CEO Satya Nadella and team have worked diligently the past year in changing the perception of Microsoft (NASDAQ:MSFT) from a PC-reliant software firm to the world's leading supplier of cloud-based solutions and a serious player in mobile. On the cloud front, Microsoft is succeeding in a big way, as evidenced by triple-digit revenue growth last quarter and an annual run-rate of $6.3 billion. Depending on how cloud revenues are measured, if not the out-and-out leader as measured by sales, Microsoft is certainly near the top.

As for mobile, Nadella's strategy of getting Microsoft Windows and Windows Phone operating systems into as many devices as possible -- regardless of manufacturer -- has been well-received, as it should be. Taking on smartphone behemoths like Apple is an awfully big hill to climb, which makes Microsoft's mobile OS strategy even more sound.

With so much emphasis on Nadella's "mobile-first, cloud-first" initiative, "old school" businesses like search can sometimes get lost in the shuffle. But Microsoft has not given up on its Bing search engine, as some investors may have noticed last quarter given its results, and new enhancements could be the precursor for even more good news from the Bing team.

Already on a roll
Last quarter marked a milestone for Bing search market share in the U.S. After demonstrating years of slow but steady growth, Bing now accounts for 20.1% of domestic search traffic. Next to the likes of Google  with its 64.2% market share, these Bing results may not seem like a win. But considering Google's longtime stranglehold on search, Microsoft recognizes these efforts as a marathon, not a sprint.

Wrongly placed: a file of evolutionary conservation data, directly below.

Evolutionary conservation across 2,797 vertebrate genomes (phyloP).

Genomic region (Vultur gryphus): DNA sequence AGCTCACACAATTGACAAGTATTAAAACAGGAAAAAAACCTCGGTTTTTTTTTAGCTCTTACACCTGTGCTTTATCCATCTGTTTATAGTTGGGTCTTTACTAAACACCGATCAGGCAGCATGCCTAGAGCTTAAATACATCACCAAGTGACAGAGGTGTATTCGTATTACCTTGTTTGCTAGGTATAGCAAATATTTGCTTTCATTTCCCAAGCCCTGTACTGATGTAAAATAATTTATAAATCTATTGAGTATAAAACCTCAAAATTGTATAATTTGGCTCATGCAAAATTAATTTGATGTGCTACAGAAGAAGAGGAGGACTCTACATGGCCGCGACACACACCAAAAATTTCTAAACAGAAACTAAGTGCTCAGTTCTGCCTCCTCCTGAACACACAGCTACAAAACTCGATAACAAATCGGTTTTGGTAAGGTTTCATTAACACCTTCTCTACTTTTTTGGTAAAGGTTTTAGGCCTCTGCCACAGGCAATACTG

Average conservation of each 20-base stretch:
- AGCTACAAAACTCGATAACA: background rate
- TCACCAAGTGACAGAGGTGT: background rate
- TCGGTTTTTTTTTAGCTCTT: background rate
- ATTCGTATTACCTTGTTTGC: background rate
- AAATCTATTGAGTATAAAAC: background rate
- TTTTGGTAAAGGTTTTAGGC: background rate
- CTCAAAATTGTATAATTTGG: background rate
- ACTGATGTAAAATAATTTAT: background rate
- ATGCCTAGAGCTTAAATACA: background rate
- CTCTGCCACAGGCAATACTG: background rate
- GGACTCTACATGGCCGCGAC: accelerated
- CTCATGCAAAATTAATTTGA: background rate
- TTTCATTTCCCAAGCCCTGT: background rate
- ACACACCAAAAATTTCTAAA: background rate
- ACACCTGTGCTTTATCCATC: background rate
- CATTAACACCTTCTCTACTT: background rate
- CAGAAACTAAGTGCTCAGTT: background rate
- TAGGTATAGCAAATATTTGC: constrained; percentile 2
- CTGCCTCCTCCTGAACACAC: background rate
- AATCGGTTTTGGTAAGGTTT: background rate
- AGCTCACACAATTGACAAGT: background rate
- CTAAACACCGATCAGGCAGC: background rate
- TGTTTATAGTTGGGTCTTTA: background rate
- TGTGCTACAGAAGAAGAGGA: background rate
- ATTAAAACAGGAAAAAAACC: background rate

Google's piece of the stateside search pie has been steadily declining: it sat at 67.6% a year ago. Of course, losing out to Yahoo! as the default search engine for the Firefox browser last year only accelerated losses. It appears Yahoo! picked up much of Google's lost market share, but Bing remains a clear number two in the U.S.

Bing is translating its market share growth into revenues. During the fiscal third quarter, search advertising revenue jumped 21%. Unfortunately, Microsoft does not report Bing-specific revenues, but it seems safe to say that Nadella's plan to bring the search engine back into the black by next year is right on track.

The path to profitability
An area of consternation for Bing users has been its video search results. By tweaking its algorithms, Bing will soon return more relevant music search results, complete with larger thumbnails. The thumbnails allow a user to either "play in place or you can click through to the source of the video to watch it there," according to Microsoft.

It has been suggested that this new and improved video search capability makes it an alternative to YouTube. Of course, the popularity of YouTube is undeniable with billions of views each day and 300 hours of video uploaded every minute. But simply improving Bing makes the new video search function worthwhile, regardless of its position relative to YouTube.

The aforementioned mobile strategy Microsoft is delivering on should also give Bing usage -- and by extension revenues -- a boost. Just as Google makes its search engine the default on its wildly popular Android devices, the same applies with Bing and the growing number of smartphones and computers running Microsoft operating systems.

What impact will the new feature and mobile strategy have on Bing market share? Time will tell, but it is already moving in the right direction, and with growth drivers in the works, the road to profitability looks promising.